A 401(k) account (or several of them, if you've moved around from job to job) can help you build significant wealth -- but its power can be severely diminished if you borrow from or cash out the account before retirement. Remember: It's in the later years that your money is really growing powerfully, as there's more of it to grow. Imagine, for example, that you accumulated $20,000 in your 401(k) at work and then changed jobs, at age 40. If you cash out , figuring that $20,000 isn't that much, know that over the next 25 years, growing at, say, an average annual rate of 8%, it would have become almost $137,000 -- a sum that could support you for several years in retirement. Borrowing from your 401(k) isn't a great idea, either, because the sum you remove will have fewer years to grow for you -- and if you fail to repay the debt, you can face penalties and taxes. Note, too, that there are some new rules to know if you're considering these options.

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13. Check those fees

Fees can also trip you up when you're trying to save a lot via a 401(k) plan. It can be hard to find out just what fees you're paying, but you might ask your plan administrator for that information. You can also see if your employer is among the many companies whose 401(k) plans are assessed at BrightScope.com. If your 401(k) plan features higher-than-average fees, you might want to depend on it less for your long-term savings. You could contribute only enough to max out a company match, and then focus other savings on IRAs or regular, taxable brokerage accounts.

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14. Spend less and boost your income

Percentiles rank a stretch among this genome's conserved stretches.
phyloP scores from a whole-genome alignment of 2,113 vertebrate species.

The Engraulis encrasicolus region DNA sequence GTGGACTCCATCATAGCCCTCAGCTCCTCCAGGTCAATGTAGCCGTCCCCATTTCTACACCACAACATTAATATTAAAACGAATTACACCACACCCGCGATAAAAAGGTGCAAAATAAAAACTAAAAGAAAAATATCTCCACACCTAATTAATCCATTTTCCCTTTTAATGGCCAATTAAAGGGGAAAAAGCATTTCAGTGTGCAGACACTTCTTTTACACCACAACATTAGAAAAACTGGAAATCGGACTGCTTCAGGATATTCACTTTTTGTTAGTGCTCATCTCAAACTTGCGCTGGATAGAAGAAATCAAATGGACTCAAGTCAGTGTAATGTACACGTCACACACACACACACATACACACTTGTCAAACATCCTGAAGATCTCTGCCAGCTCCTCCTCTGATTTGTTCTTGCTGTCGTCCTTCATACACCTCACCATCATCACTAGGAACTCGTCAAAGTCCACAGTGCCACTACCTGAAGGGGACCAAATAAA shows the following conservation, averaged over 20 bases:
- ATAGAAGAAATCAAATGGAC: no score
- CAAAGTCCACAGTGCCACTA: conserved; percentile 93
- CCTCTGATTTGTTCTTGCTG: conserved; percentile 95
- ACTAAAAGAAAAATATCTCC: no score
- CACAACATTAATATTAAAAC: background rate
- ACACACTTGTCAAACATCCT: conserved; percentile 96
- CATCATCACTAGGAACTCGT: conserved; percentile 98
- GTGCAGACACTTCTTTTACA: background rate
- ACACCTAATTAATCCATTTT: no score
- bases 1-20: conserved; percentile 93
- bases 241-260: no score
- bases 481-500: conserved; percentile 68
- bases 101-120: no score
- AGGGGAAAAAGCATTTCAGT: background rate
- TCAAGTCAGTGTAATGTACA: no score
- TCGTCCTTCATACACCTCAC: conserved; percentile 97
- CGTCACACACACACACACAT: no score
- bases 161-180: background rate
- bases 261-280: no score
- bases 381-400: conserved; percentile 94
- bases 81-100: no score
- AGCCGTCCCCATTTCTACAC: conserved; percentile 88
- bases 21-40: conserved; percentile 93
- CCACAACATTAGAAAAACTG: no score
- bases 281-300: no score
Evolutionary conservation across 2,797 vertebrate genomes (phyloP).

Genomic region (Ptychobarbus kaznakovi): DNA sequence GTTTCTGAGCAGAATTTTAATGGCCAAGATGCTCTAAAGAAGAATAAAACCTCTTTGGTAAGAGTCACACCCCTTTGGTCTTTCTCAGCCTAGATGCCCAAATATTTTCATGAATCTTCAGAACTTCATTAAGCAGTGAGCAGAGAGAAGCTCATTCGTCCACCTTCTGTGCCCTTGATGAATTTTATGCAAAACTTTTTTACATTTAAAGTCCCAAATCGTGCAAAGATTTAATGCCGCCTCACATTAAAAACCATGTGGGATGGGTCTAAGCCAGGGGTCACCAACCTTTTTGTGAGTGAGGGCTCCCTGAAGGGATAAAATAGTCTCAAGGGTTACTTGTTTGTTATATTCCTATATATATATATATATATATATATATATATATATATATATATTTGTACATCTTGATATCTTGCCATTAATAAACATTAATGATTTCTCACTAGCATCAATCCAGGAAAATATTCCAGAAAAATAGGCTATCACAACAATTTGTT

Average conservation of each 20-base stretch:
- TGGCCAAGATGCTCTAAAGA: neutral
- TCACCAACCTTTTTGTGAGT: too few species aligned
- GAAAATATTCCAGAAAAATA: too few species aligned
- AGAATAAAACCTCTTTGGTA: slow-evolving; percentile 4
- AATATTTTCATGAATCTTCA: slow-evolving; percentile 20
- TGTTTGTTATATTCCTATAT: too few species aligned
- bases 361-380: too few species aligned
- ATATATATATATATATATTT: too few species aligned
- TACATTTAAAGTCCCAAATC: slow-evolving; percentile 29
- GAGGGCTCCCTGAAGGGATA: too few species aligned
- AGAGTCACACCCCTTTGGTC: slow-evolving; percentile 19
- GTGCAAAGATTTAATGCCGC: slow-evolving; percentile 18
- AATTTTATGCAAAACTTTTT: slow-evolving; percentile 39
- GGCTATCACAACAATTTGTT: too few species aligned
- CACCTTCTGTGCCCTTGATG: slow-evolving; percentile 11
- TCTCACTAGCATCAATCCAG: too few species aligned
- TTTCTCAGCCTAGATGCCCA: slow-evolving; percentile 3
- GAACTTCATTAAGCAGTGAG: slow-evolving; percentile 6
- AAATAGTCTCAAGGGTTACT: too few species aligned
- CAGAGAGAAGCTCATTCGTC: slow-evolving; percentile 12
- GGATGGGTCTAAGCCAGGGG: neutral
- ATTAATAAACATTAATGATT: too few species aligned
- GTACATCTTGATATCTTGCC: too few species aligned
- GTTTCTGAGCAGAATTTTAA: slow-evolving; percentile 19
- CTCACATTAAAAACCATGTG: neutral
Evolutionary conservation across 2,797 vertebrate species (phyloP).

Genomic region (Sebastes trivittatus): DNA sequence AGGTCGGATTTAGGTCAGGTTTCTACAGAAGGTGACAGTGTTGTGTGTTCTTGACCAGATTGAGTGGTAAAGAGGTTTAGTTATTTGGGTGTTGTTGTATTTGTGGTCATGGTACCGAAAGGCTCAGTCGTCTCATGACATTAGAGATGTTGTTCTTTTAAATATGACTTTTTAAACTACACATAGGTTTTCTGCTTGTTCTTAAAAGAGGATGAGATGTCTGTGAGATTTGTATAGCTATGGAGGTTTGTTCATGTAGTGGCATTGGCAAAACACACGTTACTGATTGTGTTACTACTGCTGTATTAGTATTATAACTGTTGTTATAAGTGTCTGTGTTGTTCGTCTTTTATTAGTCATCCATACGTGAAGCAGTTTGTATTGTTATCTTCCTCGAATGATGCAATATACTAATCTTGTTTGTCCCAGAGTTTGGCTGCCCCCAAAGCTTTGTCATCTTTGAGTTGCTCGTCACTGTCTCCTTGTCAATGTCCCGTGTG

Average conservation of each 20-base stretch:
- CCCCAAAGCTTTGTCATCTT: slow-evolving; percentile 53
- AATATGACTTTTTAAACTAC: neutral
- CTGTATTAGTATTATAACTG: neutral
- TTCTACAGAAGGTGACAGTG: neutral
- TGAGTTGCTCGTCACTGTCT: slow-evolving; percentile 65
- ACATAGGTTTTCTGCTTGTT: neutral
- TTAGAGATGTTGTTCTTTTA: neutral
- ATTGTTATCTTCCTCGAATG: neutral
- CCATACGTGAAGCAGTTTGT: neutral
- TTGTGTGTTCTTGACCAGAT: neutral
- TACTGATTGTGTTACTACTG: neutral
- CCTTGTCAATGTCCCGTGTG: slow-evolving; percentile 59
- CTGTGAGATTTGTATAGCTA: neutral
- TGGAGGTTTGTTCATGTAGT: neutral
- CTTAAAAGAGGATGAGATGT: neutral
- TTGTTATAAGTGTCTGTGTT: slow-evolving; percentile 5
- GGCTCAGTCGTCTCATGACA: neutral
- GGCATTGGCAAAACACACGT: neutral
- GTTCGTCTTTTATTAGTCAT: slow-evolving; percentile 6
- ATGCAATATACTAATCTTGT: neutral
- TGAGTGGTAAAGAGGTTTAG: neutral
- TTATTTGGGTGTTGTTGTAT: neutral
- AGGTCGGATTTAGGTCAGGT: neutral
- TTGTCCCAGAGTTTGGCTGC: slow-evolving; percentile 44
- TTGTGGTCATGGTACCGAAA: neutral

One strategy to help you be able to contribute meaningful sums to your 401(k) (or other retirement accounts) is to spend less and generate more income. There are many ways to spend less, such as canceling subscriptions or memberships you no longer need and perhaps switching to a different insurance company. There are plenty of income-generating options for you, too, such as driving for a ridesharing service on the side or making and selling crafts online.

ALSO READ: 10 Ways to Save Big on Holiday Shopping

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15. Don't forget inflation

Don't neglect to factor inflation into your retirement plans or you may really regret it later. It's not too big a deal over a few years, but it can cut the purchasing power of your nest egg in half over a few decades. If you're 35 now and are aiming to have an annual income of $50,000 in your retirement that should start in 30 years, remember that $50,000 won't buy nearly as much in 30 years as it will today. Over many years, inflation has averaged close to 3% annually, but it has sometimes been much higher or lower than that.

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We hear it over and over from investors, “I wish I had bought Amazon or Netflix when they were first recommended by the Motley Fool. I’d be sitting on a gold mine!” And it’s true. And while Amazon and Netflix have had a good run, we think these 5 other stocks are screaming buys. And you can buy them now for less than $49 a share! Simply click here to learn how to get your copy of “5 Growth Stocks Under $49” for FREE for a limited time only.

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Keep learning

Finally, keep learning as you go through your financial life. The more you know, the better investing results you'll likely have and the more comfortable retirement you'll likely have as well. Read up on topics from stocks, bonds, and mutual funds to Social Security. There are many great articles at Fool.com that you might enjoy, and plenty of good financial books, too, such as The Little Book of Common Sense Investing by John Bogle, The Little Book of Value Investing by Christopher H. Browne, Common Stocks and Uncommon Profits by Philip A. Fisher, and The Little Book That Still Beats the Market by Joel Greenblatt.

The Motley Fool has a disclosure policy.